Archives for June 2011

Wimbledon quarters: Big 4 reduced to Big 3 plus Jo

Federer fell in the quarters for the 2nd straight year.

It has been about two years since folks stopped taking Jo-Wilfried Tsonga very seriously, which was two years after he was tagged as a surefire top-5 player-to-be with serious Slam winning potential when he shocked Rafa Nadal in the Australian Open semis. Then came the injuries, the doubts, and the poor performances after very good ones. It seemed that his time had passed and he would return to being a chronically injured underachiever. Just a year and nine months after he had fallen to Novak Djokovic in the Aussie Open, Juan Martin Del Potro soared past him as the next big thing when the Argentine won the 2009 US Open. The memories of Big Jo leaping up to the rooftop of Rod Laver Arena dissipated.

But now Tsonga has risen again and this time pulled off an even more impressive win then the one he threw down on Nadal when he knocked six-times Wimbledon champion Roger Federer out 3-6 6-7 6-4 6-4 6-4 and earn himself a semifinal match up against Djokovic.

It was the first time that Federer had lost a Grand Slam match from two sets up in 179 tries, but really, the Swiss did not play badly. He only had one break point in the match and converted it. Tsonga served huge, volleyed well and dictated with his forehand. Federer should have found a way to get more returns back in play and but he didn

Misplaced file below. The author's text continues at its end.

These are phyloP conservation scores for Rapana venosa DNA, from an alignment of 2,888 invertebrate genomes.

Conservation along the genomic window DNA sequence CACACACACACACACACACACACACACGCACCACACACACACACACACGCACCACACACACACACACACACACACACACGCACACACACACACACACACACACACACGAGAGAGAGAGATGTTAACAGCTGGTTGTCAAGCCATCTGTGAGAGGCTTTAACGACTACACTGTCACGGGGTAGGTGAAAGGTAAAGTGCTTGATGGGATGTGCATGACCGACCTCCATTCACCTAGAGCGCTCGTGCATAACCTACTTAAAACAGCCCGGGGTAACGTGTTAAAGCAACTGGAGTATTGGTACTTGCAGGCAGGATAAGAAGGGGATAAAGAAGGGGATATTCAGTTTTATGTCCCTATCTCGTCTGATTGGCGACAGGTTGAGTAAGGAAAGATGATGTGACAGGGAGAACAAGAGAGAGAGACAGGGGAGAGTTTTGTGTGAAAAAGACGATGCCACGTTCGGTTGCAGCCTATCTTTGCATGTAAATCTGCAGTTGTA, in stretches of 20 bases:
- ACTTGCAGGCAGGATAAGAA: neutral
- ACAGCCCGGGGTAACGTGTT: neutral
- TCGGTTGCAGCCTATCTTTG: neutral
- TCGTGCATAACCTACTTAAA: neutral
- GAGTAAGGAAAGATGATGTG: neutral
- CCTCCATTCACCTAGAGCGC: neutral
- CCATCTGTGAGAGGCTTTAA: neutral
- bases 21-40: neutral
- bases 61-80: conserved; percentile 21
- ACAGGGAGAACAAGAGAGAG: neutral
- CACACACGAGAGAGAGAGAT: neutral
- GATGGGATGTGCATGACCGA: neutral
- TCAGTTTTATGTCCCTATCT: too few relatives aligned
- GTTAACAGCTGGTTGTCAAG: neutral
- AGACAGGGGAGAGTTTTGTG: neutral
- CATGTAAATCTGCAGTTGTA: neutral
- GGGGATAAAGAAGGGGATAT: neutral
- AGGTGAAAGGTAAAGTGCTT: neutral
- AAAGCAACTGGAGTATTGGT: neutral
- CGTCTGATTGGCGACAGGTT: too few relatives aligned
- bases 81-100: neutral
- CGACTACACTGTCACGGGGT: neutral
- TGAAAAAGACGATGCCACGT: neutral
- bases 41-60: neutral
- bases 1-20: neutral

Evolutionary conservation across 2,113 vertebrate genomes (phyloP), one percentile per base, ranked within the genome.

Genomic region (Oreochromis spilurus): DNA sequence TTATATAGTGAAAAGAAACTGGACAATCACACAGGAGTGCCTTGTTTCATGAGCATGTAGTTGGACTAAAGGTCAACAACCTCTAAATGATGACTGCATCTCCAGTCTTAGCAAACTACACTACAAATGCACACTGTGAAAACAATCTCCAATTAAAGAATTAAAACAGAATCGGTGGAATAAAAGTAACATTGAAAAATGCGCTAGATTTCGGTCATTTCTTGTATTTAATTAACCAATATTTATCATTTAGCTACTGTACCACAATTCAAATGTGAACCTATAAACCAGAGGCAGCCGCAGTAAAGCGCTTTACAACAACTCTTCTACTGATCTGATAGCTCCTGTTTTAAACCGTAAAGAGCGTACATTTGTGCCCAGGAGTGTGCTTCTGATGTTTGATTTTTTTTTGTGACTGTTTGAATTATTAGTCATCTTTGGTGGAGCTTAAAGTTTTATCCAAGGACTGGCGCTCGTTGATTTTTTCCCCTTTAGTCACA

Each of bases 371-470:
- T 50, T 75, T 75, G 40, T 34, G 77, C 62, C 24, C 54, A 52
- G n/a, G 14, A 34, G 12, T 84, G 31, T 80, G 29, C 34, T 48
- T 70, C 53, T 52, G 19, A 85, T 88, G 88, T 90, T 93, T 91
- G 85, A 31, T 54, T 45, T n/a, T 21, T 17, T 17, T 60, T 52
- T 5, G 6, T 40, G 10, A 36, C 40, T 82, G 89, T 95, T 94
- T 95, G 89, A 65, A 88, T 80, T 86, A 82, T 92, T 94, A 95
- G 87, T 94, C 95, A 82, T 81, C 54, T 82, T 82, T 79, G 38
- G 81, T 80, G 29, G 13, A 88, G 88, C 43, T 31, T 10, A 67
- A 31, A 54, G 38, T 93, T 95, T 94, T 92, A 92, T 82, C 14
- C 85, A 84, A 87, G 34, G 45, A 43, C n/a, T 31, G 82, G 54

Fish not just happy to be there vs. Nadal

Tsonga’s big task is to stop Federer.

Women semifinals will be headbangers ball

There were no real quarterfinal upsets, with Sharapova and Azarenka showing off their best stuff, Kvitova surviving and Lisicki during off tired Bartoli

“Courts of Babylon” released in electronic form

Renowned tennis journalist, author and blogger Peter Bodo, has released his classic work, THE COURTS OF BABYLON, in electronic format. Bodo, who has covered tennis since the dawn of the Open Era. was there to witness this transition and what it promised, what it delivered. THE COURTS OF BABYLON is more than a collection of essays, most of them growing out of a deep familiarity and, often, relationship with subjects that include Bjorn Borg, Chris Evert, John McEnroe, Evonne Goolagong, Jimmy Connors, Tracy Austin, van Lendl and Martina Navratilova. It is also a commentary on what was lost and what was gained by the transition to professionalism, and how the new, “Open” era delivered – or failed to make good- on the promise that professionalism would make tennis a more inclusive, egalitarian, accessible game.

Relying heavily on formal, in-depth interviews conducted over two decades and his status as an “insider” in an insular game, Bodo’s book is both a meditation and expose, a polemic and a tribute to the players who dragged tennis, often kicking and screaming, to the forefront of the public’s imagination – even when those players got it all too fast and too young.